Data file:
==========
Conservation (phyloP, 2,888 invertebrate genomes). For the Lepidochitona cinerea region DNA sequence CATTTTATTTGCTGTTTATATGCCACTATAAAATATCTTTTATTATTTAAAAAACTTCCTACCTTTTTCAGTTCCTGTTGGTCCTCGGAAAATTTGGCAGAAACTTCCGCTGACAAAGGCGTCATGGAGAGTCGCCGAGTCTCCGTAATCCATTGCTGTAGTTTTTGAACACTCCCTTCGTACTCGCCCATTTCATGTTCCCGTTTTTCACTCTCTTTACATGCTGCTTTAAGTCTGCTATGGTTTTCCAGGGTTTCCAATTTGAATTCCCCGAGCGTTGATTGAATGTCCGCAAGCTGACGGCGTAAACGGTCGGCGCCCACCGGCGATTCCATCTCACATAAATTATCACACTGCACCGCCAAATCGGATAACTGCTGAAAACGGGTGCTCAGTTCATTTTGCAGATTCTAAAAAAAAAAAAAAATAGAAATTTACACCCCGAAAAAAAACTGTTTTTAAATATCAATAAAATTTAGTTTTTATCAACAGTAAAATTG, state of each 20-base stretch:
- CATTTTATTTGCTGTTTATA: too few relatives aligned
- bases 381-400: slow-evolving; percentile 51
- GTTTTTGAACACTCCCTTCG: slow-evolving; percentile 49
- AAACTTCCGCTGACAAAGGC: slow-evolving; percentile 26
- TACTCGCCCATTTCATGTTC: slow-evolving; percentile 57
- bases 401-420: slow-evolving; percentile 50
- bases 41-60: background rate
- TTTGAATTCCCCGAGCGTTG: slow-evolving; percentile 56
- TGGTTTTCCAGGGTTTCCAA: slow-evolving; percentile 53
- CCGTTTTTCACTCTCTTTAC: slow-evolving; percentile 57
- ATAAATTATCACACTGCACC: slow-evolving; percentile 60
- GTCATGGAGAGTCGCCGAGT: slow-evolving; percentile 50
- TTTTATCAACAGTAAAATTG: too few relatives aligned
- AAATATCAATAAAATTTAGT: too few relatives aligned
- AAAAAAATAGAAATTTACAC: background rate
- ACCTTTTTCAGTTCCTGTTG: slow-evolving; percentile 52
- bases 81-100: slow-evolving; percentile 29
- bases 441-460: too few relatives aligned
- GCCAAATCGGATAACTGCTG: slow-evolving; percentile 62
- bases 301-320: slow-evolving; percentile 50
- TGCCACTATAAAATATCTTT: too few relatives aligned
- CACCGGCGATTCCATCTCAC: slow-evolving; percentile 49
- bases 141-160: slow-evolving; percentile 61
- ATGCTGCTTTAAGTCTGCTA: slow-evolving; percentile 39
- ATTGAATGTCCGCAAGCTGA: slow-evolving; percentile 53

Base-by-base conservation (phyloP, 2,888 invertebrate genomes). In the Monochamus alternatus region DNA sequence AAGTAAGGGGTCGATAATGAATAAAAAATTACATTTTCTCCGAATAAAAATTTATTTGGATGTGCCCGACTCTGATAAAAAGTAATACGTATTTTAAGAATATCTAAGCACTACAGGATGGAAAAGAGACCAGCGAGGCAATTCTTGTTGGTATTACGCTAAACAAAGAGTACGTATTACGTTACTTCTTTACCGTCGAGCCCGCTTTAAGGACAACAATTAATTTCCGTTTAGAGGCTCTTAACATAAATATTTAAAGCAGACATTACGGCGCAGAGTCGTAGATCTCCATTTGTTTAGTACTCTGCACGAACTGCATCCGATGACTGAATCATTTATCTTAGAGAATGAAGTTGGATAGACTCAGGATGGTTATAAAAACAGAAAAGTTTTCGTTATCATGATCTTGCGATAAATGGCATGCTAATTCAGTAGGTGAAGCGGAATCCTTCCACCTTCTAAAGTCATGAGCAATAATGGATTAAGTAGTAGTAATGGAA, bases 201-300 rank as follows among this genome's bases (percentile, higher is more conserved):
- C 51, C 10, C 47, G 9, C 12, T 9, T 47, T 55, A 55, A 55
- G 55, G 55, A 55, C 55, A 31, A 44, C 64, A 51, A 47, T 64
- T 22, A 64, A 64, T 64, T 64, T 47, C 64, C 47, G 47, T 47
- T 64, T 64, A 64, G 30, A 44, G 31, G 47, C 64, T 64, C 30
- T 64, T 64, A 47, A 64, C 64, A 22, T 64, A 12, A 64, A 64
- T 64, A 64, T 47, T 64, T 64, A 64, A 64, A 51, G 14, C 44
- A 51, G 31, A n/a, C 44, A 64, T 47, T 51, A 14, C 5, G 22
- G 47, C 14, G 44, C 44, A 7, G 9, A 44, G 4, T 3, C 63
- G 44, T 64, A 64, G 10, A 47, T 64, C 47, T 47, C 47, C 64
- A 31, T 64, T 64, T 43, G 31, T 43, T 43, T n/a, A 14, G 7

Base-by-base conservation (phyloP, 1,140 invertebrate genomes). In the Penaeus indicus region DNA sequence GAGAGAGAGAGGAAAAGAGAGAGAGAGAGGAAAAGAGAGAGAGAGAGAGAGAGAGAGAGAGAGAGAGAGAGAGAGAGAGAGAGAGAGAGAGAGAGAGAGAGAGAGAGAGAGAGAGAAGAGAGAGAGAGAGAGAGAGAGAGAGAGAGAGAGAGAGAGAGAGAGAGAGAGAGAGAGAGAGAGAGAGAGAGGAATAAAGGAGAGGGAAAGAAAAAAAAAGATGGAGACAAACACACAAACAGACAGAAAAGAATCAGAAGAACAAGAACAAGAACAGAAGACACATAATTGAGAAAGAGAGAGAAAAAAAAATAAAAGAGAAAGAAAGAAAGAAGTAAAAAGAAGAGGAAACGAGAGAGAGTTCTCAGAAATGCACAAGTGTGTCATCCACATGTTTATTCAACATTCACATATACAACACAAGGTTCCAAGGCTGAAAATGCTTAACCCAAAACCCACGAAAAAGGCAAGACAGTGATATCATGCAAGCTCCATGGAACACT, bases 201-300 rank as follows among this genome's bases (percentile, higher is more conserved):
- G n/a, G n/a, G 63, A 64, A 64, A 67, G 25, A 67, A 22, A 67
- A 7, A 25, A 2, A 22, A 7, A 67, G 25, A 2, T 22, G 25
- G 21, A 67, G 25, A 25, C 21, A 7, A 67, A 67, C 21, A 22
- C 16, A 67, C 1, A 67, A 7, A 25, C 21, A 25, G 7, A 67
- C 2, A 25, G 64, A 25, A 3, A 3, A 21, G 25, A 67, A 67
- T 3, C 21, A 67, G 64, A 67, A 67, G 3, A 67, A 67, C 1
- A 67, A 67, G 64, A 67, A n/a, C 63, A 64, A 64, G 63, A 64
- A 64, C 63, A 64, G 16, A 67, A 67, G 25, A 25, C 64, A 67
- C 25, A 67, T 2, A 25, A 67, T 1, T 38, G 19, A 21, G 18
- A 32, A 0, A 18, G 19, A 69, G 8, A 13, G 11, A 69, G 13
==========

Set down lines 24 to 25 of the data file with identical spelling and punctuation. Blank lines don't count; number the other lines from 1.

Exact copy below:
- bases 141-160: slow-evolving; percentile 61
- ATGCTGCTTTAAGTCTGCTA: slow-evolving; percentile 39